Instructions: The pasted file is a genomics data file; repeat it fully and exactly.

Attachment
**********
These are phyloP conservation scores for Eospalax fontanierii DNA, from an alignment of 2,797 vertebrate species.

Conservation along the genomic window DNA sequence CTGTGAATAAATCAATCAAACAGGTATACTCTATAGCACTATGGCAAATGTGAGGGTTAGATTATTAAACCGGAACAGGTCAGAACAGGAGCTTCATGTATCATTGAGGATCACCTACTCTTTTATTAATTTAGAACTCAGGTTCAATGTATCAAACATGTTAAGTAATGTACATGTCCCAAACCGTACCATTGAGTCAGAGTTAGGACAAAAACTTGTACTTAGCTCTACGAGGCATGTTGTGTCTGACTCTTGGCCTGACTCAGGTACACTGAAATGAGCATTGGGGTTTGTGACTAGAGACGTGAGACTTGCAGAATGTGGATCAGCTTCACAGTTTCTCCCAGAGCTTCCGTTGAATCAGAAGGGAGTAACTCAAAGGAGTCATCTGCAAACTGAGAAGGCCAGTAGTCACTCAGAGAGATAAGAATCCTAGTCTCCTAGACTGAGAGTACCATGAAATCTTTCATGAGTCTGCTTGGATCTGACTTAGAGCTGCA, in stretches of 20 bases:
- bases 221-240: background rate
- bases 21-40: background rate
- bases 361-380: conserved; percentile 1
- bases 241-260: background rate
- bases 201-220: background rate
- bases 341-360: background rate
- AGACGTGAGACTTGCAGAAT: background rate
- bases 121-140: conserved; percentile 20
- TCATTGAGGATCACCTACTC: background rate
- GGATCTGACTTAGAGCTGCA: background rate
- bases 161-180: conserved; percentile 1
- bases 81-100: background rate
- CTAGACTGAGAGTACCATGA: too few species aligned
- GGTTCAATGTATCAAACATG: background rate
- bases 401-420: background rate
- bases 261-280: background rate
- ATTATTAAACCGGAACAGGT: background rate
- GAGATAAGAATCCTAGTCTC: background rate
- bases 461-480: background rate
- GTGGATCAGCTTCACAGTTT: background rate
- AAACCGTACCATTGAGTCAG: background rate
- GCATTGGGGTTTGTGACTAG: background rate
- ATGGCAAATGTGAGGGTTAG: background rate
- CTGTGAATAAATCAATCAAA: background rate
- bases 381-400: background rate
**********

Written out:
These are phyloP conservation scores for Eospalax fontanierii DNA, from an alignment of 2,797 vertebrate species.

Conservation along the genomic window DNA sequence CTGTGAATAAATCAATCAAACAGGTATACTCTATAGCACTATGGCAAATGTGAGGGTTAGATTATTAAACCGGAACAGGTCAGAACAGGAGCTTCATGTATCATTGAGGATCACCTACTCTTTTATTAATTTAGAACTCAGGTTCAATGTATCAAACATGTTAAGTAATGTACATGTCCCAAACCGTACCATTGAGTCAGAGTTAGGACAAAAACTTGTACTTAGCTCTACGAGGCATGTTGTGTCTGACTCTTGGCCTGACTCAGGTACACTGAAATGAGCATTGGGGTTTGTGACTAGAGACGTGAGACTTGCAGAATGTGGATCAGCTTCACAGTTTCTCCCAGAGCTTCCGTTGAATCAGAAGGGAGTAACTCAAAGGAGTCATCTGCAAACTGAGAAGGCCAGTAGTCACTCAGAGAGATAAGAATCCTAGTCTCCTAGACTGAGAGTACCATGAAATCTTTCATGAGTCTGCTTGGATCTGACTTAGAGCTGCA, in stretches of 20 bases:
- bases 221-240: background rate
- bases 21-40: background rate
- bases 361-380: conserved; percentile 1
- bases 241-260: background rate
- bases 201-220: background rate
- bases 341-360: background rate
- AGACGTGAGACTTGCAGAAT: background rate
- bases 121-140: conserved; percentile 20
- TCATTGAGGATCACCTACTC: background rate
- GGATCTGACTTAGAGCTGCA: background rate
- bases 161-180: conserved; percentile 1
- bases 81-100: background rate
- CTAGACTGAGAGTACCATGA: too few species aligned
- GGTTCAATGTATCAAACATG: background rate
- bases 401-420: background rate
- bases 261-280: background rate
- ATTATTAAACCGGAACAGGT: background rate
- GAGATAAGAATCCTAGTCTC: background rate
- bases 461-480: background rate
- GTGGATCAGCTTCACAGTTT: background rate
- AAACCGTACCATTGAGTCAG: background rate
- GCATTGGGGTTTGTGACTAG: background rate
- ATGGCAAATGTGAGGGTTAG: background rate
- CTGTGAATAAATCAATCAAA: background rate
- bases 381-400: background rate